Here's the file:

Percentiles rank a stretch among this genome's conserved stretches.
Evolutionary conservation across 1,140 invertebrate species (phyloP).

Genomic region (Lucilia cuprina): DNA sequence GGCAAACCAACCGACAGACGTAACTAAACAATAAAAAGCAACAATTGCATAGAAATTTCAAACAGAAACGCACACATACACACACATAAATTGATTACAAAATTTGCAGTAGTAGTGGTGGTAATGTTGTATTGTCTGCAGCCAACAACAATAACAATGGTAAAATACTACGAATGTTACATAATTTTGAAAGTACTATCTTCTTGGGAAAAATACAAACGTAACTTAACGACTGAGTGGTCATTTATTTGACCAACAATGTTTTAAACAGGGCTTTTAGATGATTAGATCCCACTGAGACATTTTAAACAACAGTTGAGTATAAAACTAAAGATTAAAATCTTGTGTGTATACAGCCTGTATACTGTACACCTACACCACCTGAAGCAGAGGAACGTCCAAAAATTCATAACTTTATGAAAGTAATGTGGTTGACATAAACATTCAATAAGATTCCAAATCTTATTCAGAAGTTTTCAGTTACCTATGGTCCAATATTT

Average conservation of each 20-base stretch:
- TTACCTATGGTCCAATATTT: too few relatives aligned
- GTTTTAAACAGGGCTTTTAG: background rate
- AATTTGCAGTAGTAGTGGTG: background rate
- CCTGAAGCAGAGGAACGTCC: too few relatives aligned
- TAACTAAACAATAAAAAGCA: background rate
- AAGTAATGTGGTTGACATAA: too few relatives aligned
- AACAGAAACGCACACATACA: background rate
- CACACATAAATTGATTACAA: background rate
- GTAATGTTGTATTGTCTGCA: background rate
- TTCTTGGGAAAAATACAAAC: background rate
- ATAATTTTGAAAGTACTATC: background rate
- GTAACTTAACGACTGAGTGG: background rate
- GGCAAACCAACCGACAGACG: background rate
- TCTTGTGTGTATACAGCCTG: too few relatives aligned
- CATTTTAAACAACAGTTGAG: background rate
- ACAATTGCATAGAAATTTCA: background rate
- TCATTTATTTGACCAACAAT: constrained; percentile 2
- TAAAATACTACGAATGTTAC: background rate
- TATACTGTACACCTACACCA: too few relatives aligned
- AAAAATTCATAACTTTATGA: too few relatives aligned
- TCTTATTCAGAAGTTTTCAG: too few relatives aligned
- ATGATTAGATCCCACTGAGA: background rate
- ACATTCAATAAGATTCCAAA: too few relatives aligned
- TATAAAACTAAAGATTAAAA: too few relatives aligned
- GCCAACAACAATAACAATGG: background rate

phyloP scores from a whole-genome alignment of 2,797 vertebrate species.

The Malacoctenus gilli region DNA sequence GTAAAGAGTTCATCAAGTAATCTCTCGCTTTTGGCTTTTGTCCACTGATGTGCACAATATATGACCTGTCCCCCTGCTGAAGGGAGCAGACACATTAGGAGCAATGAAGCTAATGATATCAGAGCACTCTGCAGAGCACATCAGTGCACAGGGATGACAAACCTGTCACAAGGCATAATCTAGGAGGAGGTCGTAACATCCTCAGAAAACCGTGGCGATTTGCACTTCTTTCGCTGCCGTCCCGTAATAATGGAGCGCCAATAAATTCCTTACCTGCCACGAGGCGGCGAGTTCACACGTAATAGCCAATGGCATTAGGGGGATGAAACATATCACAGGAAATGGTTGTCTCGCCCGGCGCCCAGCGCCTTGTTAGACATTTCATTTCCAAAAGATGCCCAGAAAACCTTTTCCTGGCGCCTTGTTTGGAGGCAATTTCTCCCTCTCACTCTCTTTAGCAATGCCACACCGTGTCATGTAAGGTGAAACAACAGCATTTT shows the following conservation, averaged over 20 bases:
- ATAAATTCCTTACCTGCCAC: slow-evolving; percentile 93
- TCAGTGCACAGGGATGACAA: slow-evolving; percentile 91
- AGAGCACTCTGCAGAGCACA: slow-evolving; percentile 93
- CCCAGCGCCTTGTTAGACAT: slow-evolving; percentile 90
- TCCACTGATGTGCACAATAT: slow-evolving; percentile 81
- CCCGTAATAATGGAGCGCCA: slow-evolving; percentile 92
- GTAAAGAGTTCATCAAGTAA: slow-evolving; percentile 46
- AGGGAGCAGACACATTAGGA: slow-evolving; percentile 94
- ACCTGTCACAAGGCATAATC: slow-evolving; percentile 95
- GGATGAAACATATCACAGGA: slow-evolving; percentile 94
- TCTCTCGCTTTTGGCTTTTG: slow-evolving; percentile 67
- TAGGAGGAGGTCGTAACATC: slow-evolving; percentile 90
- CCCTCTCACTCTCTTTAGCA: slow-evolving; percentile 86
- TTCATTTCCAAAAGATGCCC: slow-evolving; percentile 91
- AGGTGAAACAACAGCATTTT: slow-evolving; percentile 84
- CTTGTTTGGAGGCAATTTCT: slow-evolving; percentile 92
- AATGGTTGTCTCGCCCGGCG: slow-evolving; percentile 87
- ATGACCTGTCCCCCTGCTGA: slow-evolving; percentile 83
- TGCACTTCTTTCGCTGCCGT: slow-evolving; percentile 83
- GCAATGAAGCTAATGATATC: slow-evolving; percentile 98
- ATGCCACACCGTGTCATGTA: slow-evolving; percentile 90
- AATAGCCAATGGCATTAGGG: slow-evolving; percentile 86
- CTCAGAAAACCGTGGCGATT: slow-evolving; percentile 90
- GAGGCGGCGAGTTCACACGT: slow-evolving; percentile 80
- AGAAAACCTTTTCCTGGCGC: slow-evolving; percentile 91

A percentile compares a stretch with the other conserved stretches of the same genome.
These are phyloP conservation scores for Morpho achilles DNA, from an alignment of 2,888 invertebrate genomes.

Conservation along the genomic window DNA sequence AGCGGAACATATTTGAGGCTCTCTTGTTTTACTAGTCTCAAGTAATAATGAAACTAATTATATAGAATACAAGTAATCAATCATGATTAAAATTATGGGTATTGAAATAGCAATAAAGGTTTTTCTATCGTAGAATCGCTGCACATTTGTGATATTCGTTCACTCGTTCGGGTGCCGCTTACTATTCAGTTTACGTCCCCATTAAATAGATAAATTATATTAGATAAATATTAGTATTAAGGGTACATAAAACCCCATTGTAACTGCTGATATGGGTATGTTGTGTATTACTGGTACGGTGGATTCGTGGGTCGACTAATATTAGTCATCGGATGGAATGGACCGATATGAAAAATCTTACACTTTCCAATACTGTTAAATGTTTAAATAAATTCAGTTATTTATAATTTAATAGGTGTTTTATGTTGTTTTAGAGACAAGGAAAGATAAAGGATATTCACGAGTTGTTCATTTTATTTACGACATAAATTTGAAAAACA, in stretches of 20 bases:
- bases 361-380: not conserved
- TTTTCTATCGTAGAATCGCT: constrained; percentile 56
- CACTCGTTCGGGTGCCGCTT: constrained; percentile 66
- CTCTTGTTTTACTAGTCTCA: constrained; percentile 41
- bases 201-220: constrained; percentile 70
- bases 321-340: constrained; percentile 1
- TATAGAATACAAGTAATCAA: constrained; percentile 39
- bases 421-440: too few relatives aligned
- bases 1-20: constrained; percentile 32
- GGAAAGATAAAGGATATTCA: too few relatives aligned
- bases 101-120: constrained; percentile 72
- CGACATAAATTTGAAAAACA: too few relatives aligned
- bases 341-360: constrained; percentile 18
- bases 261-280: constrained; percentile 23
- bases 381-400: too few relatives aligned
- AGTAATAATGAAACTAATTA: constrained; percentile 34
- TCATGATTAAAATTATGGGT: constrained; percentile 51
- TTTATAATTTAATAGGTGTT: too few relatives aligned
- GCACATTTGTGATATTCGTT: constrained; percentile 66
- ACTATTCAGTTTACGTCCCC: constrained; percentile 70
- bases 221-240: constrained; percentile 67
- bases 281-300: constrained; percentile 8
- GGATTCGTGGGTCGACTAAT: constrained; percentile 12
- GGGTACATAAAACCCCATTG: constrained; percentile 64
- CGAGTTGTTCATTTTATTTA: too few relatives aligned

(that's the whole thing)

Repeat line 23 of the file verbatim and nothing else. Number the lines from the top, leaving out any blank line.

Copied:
- TATACTGTACACCTACACCA: too few relatives aligned